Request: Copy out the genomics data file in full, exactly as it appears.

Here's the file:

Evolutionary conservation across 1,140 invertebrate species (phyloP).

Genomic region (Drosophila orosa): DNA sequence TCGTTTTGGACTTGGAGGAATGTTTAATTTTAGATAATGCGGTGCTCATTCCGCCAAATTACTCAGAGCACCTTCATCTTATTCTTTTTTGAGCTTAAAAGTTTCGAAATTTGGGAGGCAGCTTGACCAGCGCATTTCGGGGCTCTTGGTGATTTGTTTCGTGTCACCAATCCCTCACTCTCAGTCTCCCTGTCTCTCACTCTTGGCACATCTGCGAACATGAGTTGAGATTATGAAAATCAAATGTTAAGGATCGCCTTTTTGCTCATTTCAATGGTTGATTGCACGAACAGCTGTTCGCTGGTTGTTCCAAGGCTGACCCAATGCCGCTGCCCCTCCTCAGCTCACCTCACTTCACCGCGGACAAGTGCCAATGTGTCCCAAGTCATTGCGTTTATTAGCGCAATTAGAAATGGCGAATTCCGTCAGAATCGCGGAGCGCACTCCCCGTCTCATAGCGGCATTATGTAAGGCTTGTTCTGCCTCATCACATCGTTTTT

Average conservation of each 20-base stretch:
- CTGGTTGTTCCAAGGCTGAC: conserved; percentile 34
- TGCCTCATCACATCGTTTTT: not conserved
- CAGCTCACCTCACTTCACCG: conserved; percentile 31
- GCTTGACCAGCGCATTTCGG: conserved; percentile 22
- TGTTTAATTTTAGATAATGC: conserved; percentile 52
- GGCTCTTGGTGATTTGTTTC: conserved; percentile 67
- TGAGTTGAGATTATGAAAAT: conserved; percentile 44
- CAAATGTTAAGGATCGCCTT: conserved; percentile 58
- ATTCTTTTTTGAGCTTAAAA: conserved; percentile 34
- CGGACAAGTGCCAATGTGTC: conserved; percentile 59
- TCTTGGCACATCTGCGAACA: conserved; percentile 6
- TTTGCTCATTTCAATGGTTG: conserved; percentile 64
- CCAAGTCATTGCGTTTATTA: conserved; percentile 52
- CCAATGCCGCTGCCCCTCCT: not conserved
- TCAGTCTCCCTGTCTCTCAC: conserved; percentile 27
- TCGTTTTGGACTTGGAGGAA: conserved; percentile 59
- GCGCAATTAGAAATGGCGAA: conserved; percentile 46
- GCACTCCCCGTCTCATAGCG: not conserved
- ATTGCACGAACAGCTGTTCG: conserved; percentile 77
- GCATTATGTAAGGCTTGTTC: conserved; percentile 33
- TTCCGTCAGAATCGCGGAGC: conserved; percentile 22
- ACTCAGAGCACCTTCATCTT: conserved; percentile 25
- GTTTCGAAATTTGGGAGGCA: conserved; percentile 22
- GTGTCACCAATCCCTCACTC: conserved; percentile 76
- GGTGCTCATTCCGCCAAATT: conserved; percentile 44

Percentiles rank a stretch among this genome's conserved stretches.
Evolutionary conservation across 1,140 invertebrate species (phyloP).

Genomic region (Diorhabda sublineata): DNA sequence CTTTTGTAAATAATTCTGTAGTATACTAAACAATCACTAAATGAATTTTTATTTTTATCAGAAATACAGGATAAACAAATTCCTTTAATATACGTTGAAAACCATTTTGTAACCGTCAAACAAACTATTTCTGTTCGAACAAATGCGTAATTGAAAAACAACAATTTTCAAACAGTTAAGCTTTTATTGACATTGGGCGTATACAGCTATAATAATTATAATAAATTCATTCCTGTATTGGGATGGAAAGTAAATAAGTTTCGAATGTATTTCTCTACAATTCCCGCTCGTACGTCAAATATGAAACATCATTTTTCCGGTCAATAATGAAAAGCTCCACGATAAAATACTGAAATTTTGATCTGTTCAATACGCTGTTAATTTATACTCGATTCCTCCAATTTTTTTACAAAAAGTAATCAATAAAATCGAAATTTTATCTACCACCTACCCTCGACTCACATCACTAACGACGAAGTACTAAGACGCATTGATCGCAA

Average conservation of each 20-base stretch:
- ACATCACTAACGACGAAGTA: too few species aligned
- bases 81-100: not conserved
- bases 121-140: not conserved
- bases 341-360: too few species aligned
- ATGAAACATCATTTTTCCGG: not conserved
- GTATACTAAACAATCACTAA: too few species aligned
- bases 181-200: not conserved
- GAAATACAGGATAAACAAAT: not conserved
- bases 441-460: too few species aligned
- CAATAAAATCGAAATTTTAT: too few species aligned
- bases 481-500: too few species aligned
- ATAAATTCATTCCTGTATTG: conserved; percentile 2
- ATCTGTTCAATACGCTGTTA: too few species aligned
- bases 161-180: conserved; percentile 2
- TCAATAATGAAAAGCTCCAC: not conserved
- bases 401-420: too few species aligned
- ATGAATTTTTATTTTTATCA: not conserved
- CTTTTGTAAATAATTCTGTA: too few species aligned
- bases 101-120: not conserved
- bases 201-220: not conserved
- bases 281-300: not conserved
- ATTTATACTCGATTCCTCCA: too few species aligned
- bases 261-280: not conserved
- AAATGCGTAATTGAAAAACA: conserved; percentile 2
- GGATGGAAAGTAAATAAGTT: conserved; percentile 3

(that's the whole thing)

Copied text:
Evolutionary conservation across 1,140 invertebrate species (phyloP).

Genomic region (Drosophila orosa): DNA sequence TCGTTTTGGACTTGGAGGAATGTTTAATTTTAGATAATGCGGTGCTCATTCCGCCAAATTACTCAGAGCACCTTCATCTTATTCTTTTTTGAGCTTAAAAGTTTCGAAATTTGGGAGGCAGCTTGACCAGCGCATTTCGGGGCTCTTGGTGATTTGTTTCGTGTCACCAATCCCTCACTCTCAGTCTCCCTGTCTCTCACTCTTGGCACATCTGCGAACATGAGTTGAGATTATGAAAATCAAATGTTAAGGATCGCCTTTTTGCTCATTTCAATGGTTGATTGCACGAACAGCTGTTCGCTGGTTGTTCCAAGGCTGACCCAATGCCGCTGCCCCTCCTCAGCTCACCTCACTTCACCGCGGACAAGTGCCAATGTGTCCCAAGTCATTGCGTTTATTAGCGCAATTAGAAATGGCGAATTCCGTCAGAATCGCGGAGCGCACTCCCCGTCTCATAGCGGCATTATGTAAGGCTTGTTCTGCCTCATCACATCGTTTTT

Average conservation of each 20-base stretch:
- CTGGTTGTTCCAAGGCTGAC: conserved; percentile 34
- TGCCTCATCACATCGTTTTT: not conserved
- CAGCTCACCTCACTTCACCG: conserved; percentile 31
- GCTTGACCAGCGCATTTCGG: conserved; percentile 22
- TGTTTAATTTTAGATAATGC: conserved; percentile 52
- GGCTCTTGGTGATTTGTTTC: conserved; percentile 67
- TGAGTTGAGATTATGAAAAT: conserved; percentile 44
- CAAATGTTAAGGATCGCCTT: conserved; percentile 58
- ATTCTTTTTTGAGCTTAAAA: conserved; percentile 34
- CGGACAAGTGCCAATGTGTC: conserved; percentile 59
- TCTTGGCACATCTGCGAACA: conserved; percentile 6
- TTTGCTCATTTCAATGGTTG: conserved; percentile 64
- CCAAGTCATTGCGTTTATTA: conserved; percentile 52
- CCAATGCCGCTGCCCCTCCT: not conserved
- TCAGTCTCCCTGTCTCTCAC: conserved; percentile 27
- TCGTTTTGGACTTGGAGGAA: conserved; percentile 59
- GCGCAATTAGAAATGGCGAA: conserved; percentile 46
- GCACTCCCCGTCTCATAGCG: not conserved
- ATTGCACGAACAGCTGTTCG: conserved; percentile 77
- GCATTATGTAAGGCTTGTTC: conserved; percentile 33
- TTCCGTCAGAATCGCGGAGC: conserved; percentile 22
- ACTCAGAGCACCTTCATCTT: conserved; percentile 25
- GTTTCGAAATTTGGGAGGCA: conserved; percentile 22
- GTGTCACCAATCCCTCACTC: conserved; percentile 76
- GGTGCTCATTCCGCCAAATT: conserved; percentile 44

Percentiles rank a stretch among this genome's conserved stretches.
Evolutionary conservation across 1,140 invertebrate species (phyloP).

Genomic region (Diorhabda sublineata): DNA sequence CTTTTGTAAATAATTCTGTAGTATACTAAACAATCACTAAATGAATTTTTATTTTTATCAGAAATACAGGATAAACAAATTCCTTTAATATACGTTGAAAACCATTTTGTAACCGTCAAACAAACTATTTCTGTTCGAACAAATGCGTAATTGAAAAACAACAATTTTCAAACAGTTAAGCTTTTATTGACATTGGGCGTATACAGCTATAATAATTATAATAAATTCATTCCTGTATTGGGATGGAAAGTAAATAAGTTTCGAATGTATTTCTCTACAATTCCCGCTCGTACGTCAAATATGAAACATCATTTTTCCGGTCAATAATGAAAAGCTCCACGATAAAATACTGAAATTTTGATCTGTTCAATACGCTGTTAATTTATACTCGATTCCTCCAATTTTTTTACAAAAAGTAATCAATAAAATCGAAATTTTATCTACCACCTACCCTCGACTCACATCACTAACGACGAAGTACTAAGACGCATTGATCGCAA

Average conservation of each 20-base stretch:
- ACATCACTAACGACGAAGTA: too few species aligned
- bases 81-100: not conserved
- bases 121-140: not conserved
- bases 341-360: too few species aligned
- ATGAAACATCATTTTTCCGG: not conserved
- GTATACTAAACAATCACTAA: too few species aligned
- bases 181-200: not conserved
- GAAATACAGGATAAACAAAT: not conserved
- bases 441-460: too few species aligned
- CAATAAAATCGAAATTTTAT: too few species aligned
- bases 481-500: too few species aligned
- ATAAATTCATTCCTGTATTG: conserved; percentile 2
- ATCTGTTCAATACGCTGTTA: too few species aligned
- bases 161-180: conserved; percentile 2
- TCAATAATGAAAAGCTCCAC: not conserved
- bases 401-420: too few species aligned
- ATGAATTTTTATTTTTATCA: not conserved
- CTTTTGTAAATAATTCTGTA: too few species aligned
- bases 101-120: not conserved
- bases 201-220: not conserved
- bases 281-300: not conserved
- ATTTATACTCGATTCCTCCA: too few species aligned
- bases 261-280: not conserved
- AAATGCGTAATTGAAAAACA: conserved; percentile 2
- GGATGGAAAGTAAATAAGTT: conserved; percentile 3